by James Hudson
A fire erupted early Saturday morning at the Guadalajara Fiesta Grill on 705 N. Kolb, and was in the process of being contained by the Tucson Fire Department by 6:00 a.m., according to TFD's Facebook page.
Though Guadalajara Fiesta Grill changed its name and became an independently owned business in November of 2011, this fire comes just months after a small fire at the Guadalajara Original Grill on May 29, 2014, closed down that restaurant. The original location on 1202 E. Prince Rd. opened in 2002 and is currently under renovation.
Guadalajara Original Grill held a fundraiser at Sullivan's Steakhouse just this past Wednesday to help aid families of the workers who were displaced by its fire. On Thursday via its Facebook page, the Guadalajara Original thanked those who attended the event, saying, "Thank you to everyone that attended the benefit dinner on Wednesday night! It was a huge success. It was great seeing everyone and catching up! Pictures will follow soon. A special thanks to Sullivan's and Tom Jones for all their hard work to make it possible!"
More details to come, but TFD has announced that all firefighters made it out safely after its units went into a defensive transition. Though still battling the fierce blaze at the building on Kolb, just south of Speedway, TFD reminded, "life safety is our first priority."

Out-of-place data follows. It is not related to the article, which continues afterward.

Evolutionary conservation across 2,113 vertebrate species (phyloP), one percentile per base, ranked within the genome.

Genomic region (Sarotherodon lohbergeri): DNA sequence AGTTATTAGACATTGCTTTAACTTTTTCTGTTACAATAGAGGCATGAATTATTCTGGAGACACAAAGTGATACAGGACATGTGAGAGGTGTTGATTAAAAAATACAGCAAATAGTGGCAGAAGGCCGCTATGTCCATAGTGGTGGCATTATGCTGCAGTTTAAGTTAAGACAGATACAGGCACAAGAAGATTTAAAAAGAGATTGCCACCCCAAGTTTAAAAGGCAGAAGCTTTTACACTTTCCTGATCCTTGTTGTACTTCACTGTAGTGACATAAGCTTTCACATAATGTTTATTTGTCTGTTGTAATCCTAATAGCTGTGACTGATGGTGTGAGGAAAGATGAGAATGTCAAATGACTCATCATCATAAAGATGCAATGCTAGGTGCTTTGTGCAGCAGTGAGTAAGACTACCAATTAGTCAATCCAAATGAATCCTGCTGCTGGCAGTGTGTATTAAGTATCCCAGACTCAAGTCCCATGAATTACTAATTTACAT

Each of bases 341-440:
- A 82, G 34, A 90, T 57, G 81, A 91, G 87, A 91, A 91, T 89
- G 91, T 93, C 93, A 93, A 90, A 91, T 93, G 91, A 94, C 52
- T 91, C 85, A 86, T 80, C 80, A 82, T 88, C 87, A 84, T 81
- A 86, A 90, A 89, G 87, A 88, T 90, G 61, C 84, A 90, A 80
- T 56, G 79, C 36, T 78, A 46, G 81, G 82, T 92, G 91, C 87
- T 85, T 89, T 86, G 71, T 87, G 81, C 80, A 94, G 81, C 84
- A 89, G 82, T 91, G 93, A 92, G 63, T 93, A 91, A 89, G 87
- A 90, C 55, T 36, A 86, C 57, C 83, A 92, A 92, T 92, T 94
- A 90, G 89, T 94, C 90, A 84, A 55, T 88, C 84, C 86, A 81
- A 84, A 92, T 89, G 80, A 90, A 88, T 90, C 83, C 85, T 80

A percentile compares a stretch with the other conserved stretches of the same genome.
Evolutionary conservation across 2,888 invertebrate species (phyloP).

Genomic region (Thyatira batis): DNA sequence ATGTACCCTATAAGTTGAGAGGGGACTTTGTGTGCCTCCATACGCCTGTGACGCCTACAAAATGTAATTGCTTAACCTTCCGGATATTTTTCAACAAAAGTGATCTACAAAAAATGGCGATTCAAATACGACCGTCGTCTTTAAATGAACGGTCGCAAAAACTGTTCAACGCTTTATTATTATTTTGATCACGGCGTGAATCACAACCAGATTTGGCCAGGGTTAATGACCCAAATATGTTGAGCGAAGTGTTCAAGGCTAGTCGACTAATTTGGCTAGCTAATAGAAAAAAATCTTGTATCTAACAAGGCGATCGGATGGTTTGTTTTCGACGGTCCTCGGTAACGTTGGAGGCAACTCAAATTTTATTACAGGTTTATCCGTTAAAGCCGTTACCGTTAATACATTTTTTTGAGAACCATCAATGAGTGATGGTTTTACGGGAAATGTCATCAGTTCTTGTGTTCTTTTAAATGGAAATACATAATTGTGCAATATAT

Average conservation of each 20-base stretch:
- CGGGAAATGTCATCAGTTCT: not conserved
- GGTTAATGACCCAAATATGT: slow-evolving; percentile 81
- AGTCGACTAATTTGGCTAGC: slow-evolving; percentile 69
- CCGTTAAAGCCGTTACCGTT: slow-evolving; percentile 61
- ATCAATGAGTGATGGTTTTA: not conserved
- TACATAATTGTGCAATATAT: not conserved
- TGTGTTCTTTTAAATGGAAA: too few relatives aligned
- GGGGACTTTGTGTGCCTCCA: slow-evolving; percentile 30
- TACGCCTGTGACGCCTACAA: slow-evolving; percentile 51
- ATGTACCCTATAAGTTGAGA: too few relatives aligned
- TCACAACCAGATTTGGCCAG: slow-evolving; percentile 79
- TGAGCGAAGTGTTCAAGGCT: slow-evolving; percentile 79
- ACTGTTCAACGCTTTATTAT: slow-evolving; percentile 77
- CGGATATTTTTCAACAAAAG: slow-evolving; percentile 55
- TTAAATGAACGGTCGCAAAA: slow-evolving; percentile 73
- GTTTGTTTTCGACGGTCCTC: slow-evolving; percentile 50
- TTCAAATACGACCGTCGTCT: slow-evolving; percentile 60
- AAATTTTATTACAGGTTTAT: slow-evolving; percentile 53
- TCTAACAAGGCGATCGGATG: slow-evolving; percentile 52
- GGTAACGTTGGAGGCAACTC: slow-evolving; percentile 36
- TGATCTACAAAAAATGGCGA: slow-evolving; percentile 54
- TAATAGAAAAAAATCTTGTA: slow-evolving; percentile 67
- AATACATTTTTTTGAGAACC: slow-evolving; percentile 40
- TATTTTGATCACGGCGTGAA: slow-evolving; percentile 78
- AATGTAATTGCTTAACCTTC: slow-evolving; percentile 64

UPDATE 2:40PM: Guadalajara Fiesta Grill posted this Facebook status update:
UPDATE 8:45AM: TFD has declared the building a total loss in the following statement:
Tucson Fire Department battled a two alarm building fire in the 700 block of North Kolb Road, with the entire attic of the building engulfed in flames during fire fighting operations. A single call was initially made to 9-1-1 reporting smoke from the Guadalajara Grill. The first due engine company reported smoke in the area as they neared the scene. They confirmed smoke coming from the building and flames from the roof upon arrival. The crew pulled hose lines into the front door of the restaurant to search the building and find the fire. The smoke was banked down to knee level inhibiting visibility but the firefighters reported cooler temperatures, indicating the fire was in the attic space above them. Additional crews entered the building through a second door on the southeast corner. The ladder crew on the roof advised all units on the scene that heavy smoke and flames were coming out of the southeast corner of the building. They also indicated that the fire had burned through the roof as well. The interior crew pulled down ceiling from above them, revealing the attic space engulfed in flames. Due to the amount of fire in the attic space, the decision was made by command staff on scene to transition to a defensive firefighting operation, meaning all crews would be pulled out of the building and off the roof. Large hose lines were placed on the exterior of the building as well as two aerials being put up, combining to pour thousands of gallons of water per minute to extinguish the fire. The majority of the flames were extinguished but crews were still on scene hours later, extinguishing hot spots in the attic space. Two alarms were dispatched to the scene with approximately 40 firefighters and 14 units having responded. The cause and origin of the fire are still under investigation as fire investigators had not been able to even enter the building yet. The building was considered a total loss.